The instruction requested by plaintiff on the general rule correctly stated the legal proposition involved, and, if as pointed out, the evidence was sufficient to present an issue on the question it should have been given. Again I point out that this question of "visibility" was the determining issue in *499 this case. The mere fact that plaintiff's requested instruction did not also present a request for an instruction on the exceptions to the general rule is no justification for refusing the instruction. There is no law of this state that requires a litigant requesting an instruction to present any other than the ones in which he himself is interested. If other instructions are required it is up to the opposing litigant to request them or for the court to supply them.

The failure to instruct on the single most important issue in this case scarcely meets with the following requirement: "`The purpose of instructions is to furnish guidance to the jury in their deliberations, and to aid them in arriving at a proper verdict; and, with this end in view, they should state clearly and concisely the issues of fact and the principles of law which are necessary to enable them to accomplish the purpose desired.'" Fulmer v. State, 178 Neb. 20, 131 N.W.2d 657. The question of visibility being the determining issue in the case, the jury was entitled to have the law pertaining thereto set before it in proper instructions, and this necessitated an instruction on the general rule and also on the exceptions thereto; yet nowhere in the instructions given are these rules of law set forth.

The rejection of the requested instruction and the failure to instruct on the principles mentioned was clearly error. Refusal to give an instruction applicable to facts in evidence not covered by other instructions is error. First National Bank of Madison v. Carson, 30 Neb. 104, 46 N.W. 276; Guinard v. Knapp-Stout & Co., 95 Wis. 482, 70 N.W. 671; People v. Jacks, 76 Mich. 218, 42 N.W. 1134. It is error to refuse an instruction warranted by the testimony, and which contains a correct statement of the law of the case, the principles of which have not been covered by the charge of the court. Powder River Live Stock Co. v. Lamb, 38 Neb. 339, 56 N.W. 1019; Boice v. Palmer, 55 Neb. 389, 75 N.W. 849; First National Bank of Madison v. Carson, supra; Hyndshaw v. Mills, 108 Neb. 250, 187 N.W. 780; Pearse v. Loup River Public Power Dist., 137 Neb. 611, 290 N.W. 474; Fulmer v. State, supra.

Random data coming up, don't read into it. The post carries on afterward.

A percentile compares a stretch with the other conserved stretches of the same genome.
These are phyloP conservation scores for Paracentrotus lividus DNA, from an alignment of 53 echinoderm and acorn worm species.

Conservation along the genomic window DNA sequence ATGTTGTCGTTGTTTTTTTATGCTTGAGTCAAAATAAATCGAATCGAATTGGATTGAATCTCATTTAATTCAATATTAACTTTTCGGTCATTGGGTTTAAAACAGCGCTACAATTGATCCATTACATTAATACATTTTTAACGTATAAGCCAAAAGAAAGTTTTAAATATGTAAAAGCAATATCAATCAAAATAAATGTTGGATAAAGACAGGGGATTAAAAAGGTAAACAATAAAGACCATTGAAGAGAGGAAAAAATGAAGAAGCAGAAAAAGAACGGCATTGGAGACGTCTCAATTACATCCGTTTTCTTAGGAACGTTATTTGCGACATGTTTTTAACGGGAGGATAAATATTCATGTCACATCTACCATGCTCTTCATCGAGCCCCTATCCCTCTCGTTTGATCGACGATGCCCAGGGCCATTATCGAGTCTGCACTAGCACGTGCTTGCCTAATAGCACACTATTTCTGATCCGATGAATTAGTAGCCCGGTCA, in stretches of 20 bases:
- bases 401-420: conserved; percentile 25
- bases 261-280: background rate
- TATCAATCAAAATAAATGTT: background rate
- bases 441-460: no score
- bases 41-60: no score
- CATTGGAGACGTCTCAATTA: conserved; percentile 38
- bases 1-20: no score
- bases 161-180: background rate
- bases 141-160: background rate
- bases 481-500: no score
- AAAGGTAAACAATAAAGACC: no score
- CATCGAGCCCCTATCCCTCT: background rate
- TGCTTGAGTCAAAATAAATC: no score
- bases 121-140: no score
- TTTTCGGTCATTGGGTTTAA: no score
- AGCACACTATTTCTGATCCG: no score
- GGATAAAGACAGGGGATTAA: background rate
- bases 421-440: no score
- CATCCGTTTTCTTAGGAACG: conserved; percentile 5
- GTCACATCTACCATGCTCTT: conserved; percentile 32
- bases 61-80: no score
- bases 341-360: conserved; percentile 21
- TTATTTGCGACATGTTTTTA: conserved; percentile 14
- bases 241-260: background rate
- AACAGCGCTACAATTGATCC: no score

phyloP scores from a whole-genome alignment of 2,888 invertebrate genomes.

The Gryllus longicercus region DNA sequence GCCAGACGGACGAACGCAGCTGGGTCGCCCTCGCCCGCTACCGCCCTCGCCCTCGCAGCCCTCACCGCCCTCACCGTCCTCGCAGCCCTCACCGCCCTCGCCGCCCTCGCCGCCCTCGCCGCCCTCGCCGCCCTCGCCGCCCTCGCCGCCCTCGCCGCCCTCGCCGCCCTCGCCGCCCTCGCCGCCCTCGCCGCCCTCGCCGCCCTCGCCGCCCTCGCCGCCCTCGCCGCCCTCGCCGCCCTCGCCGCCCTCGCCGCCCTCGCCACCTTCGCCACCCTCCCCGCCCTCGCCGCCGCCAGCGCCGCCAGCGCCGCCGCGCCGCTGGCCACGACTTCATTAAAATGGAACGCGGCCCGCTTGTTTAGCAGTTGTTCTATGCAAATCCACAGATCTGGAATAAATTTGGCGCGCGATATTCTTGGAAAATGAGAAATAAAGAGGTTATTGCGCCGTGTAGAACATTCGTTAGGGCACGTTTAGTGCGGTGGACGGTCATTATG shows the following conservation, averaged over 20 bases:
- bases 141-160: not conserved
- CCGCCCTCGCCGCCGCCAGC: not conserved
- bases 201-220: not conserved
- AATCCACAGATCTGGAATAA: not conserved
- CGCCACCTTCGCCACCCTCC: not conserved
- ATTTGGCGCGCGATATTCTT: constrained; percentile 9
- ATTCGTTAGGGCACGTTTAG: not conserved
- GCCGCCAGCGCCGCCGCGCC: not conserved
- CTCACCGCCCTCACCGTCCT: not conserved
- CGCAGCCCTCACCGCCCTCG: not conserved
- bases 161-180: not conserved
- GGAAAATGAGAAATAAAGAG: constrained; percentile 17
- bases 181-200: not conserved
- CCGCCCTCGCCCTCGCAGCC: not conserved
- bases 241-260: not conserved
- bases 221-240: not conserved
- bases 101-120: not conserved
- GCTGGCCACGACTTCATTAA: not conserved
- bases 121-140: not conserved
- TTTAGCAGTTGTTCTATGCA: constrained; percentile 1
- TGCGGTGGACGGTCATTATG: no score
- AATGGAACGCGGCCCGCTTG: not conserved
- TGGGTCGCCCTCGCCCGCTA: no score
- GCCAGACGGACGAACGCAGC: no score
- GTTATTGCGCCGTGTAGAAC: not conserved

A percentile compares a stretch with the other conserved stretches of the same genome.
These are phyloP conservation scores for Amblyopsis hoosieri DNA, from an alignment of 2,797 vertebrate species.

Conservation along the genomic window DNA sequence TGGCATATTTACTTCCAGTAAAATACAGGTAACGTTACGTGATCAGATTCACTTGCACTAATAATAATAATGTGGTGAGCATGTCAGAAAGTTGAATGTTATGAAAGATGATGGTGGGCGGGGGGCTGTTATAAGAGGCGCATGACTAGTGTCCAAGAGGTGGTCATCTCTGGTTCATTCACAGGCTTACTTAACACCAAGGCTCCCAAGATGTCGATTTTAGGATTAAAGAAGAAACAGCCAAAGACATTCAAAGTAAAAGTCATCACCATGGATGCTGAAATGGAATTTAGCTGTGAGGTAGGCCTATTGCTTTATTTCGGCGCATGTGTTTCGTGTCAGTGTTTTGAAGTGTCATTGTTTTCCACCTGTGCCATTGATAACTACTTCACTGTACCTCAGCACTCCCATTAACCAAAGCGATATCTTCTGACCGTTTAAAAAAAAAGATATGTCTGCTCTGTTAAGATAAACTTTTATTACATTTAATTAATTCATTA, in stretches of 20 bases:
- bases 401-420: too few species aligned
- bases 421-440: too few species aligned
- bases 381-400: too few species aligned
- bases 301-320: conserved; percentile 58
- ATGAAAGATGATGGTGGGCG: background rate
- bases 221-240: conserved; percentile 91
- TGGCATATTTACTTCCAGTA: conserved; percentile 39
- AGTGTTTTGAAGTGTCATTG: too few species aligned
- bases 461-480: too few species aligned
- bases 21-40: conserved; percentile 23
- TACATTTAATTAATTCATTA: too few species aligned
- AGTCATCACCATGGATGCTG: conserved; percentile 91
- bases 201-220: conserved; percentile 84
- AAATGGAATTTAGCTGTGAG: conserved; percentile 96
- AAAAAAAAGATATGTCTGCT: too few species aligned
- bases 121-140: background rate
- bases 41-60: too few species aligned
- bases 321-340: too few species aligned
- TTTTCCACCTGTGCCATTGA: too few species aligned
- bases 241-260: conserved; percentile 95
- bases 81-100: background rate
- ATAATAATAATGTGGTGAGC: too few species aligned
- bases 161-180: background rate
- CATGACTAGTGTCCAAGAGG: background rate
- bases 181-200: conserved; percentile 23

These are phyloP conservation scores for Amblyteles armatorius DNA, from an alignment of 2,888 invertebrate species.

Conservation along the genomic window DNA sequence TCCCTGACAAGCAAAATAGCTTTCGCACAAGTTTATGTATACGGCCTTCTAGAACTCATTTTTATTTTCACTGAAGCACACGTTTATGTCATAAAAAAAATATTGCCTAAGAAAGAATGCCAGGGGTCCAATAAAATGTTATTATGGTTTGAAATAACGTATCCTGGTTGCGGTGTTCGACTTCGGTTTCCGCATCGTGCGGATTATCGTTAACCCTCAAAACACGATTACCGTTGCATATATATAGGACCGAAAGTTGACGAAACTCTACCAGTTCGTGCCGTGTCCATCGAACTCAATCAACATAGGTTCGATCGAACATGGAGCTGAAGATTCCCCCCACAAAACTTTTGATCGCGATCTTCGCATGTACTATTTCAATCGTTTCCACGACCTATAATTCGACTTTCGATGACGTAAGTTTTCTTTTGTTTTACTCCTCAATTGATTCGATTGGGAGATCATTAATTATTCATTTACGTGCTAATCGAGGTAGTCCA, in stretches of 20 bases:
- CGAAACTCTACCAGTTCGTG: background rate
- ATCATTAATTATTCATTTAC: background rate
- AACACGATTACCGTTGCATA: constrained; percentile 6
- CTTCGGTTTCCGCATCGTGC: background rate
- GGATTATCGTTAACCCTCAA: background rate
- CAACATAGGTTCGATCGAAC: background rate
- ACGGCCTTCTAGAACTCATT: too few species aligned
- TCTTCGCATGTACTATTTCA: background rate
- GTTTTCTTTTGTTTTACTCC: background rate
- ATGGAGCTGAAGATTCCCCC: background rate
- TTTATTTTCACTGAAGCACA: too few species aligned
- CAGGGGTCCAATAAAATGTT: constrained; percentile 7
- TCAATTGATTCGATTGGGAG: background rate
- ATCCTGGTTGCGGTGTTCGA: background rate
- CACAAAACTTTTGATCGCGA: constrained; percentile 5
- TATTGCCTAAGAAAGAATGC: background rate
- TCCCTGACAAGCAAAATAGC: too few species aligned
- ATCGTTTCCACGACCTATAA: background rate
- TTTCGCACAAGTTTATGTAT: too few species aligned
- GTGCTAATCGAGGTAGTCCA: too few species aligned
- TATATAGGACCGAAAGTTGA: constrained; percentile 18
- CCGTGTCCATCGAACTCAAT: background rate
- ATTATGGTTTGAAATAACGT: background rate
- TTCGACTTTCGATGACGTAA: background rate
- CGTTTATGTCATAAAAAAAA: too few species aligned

It is the duty of the court to submit to the jury all material issues presented by the pleadings which find support in the evidence. Jarosh v. Van Meter, 171 Neb. 61, 105 N.W.2d 531, 82 A.L.R.2d 714; Enterprise Co., Inc. v. Sanitary District No. One, 176 Neb. 271, 125 N.W.2d 712; Stillwell v. Schmoker, 175 Neb. 595, 122 N.W.2d 538.

The decisions of this court are replete with statements to the effect that if a litigant desires a more specific instruction on any subject other than that given by the trial court, he must make request therefor. In this case such request was made, and assuming for the moment that the instructions given by the court sufficiently covered the determining feature of "visibility" of plaintiff's vehicle in the absence of a request for a more specific instruction, it was nevertheless error to refuse the more specific instruction when requested. "When instructions are requested by either party to a suit, which correctly state the law upon the issues presented by the pleadings and the evidence received during the trial, it is error to refuse them, unless the points are fairly covered by other instructions given by the court on its own motion." Simcho v. Omaha & Council Bluffs St. Ry. Co., 150 Neb. 634, 35 N.W.2d 501. See, also, Strubble v. Village of DeWitt, 81 Neb. 504, 116 N.W. 154. "If the statements of the charge to the jury upon material matters are general, an explanatory instruction which is pertinent and applicable to the situation should be given if requested. It is error to refuse an instruction warranted by the law and the evidence not covered by other instructions given." Snyder v. Lincoln, 153 Neb. 611, 45 N.W.2d 749. See, also, Crosby v. Ritchey, 56 Neb. 336, 76 N.W. 895. In rejecting the request for a more specific instruction which was made by plaintiff, this court has laid down a new rule to the effect that it is entirely discretionary with the trial court whether or not *500 a more specific instruction should be given upon request therefor, and in effect is saying to litigants that it is a waste of time to make application for such specific instructions.